The final curtain has just fallen on Broadway for

West Side Story

.

The revisited version of the famous musical will not resume its performances when New York theaters reopen, the producer of the show announced on Monday.

Kate Horton, however, has not established a link with the Covid-19 pandemic which forced Broadway to lower the curtain for nearly a year and a half.

"It is with great regret that we announce today that the 2020 version of

West Side Story

on Broadway will not resume," she said in a statement, citing a "difficult and painful decision."

“Unfortunately, for various reasons, taking over is not a realistic solution,” said Kate Horton, before thanking the teams who worked “even for such a short time” on the musical.

Many obstacles

Staged by the Belgian director Ivo van Hove, who had given him an unprecedented makeover,

West Side Story 

21st century version gave pride of place to a much more diverse cast than the initial show and tackled current themes such as police violence or rape. This musical had started its performances in February 2020, just one month before the Covid-19 forced the world of American culture to close shop.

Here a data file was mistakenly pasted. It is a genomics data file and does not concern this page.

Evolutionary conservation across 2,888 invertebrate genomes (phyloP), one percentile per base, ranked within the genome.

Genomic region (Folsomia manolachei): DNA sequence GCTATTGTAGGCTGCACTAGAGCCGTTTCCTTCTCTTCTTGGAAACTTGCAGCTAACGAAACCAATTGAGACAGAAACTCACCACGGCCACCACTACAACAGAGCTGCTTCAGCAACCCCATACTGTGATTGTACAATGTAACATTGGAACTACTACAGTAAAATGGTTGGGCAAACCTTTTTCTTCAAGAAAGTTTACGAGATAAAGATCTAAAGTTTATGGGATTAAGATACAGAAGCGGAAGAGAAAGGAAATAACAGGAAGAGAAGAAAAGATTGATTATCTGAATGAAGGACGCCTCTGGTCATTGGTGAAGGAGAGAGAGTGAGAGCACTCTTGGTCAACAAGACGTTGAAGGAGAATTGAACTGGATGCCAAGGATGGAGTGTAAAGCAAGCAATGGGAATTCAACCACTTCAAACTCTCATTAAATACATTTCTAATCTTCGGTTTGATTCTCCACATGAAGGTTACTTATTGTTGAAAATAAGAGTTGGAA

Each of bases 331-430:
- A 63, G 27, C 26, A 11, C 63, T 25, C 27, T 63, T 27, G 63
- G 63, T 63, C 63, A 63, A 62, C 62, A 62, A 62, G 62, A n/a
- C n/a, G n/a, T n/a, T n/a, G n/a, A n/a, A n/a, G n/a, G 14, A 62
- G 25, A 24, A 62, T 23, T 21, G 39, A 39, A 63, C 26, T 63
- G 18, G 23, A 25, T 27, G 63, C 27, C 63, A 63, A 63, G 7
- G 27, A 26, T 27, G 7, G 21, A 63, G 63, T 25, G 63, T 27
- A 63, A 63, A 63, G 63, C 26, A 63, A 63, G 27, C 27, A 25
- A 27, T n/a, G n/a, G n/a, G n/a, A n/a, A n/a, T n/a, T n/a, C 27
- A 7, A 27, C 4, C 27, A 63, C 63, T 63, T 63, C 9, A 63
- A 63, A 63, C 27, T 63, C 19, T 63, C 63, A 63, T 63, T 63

But the pandemic hasn't been the only obstacle on the road to 

West Side Story

.

Its lead producer, Scott Rudin, was notably forced to give way to Kate Horton after bullying accusations surfaced, and one of the main comedians, Amar Ramasar, has been accused of inappropriate behavior dating back to his years in the company. of the New York Ballet Troupe.

West Side Story 

should nevertheless have the right to a modern version, this time in the cinema, with Steven Spielberg in the maneuver and a theatrical release in December.

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  • United States

  • Musical comedy

  • new York

  • Broadway

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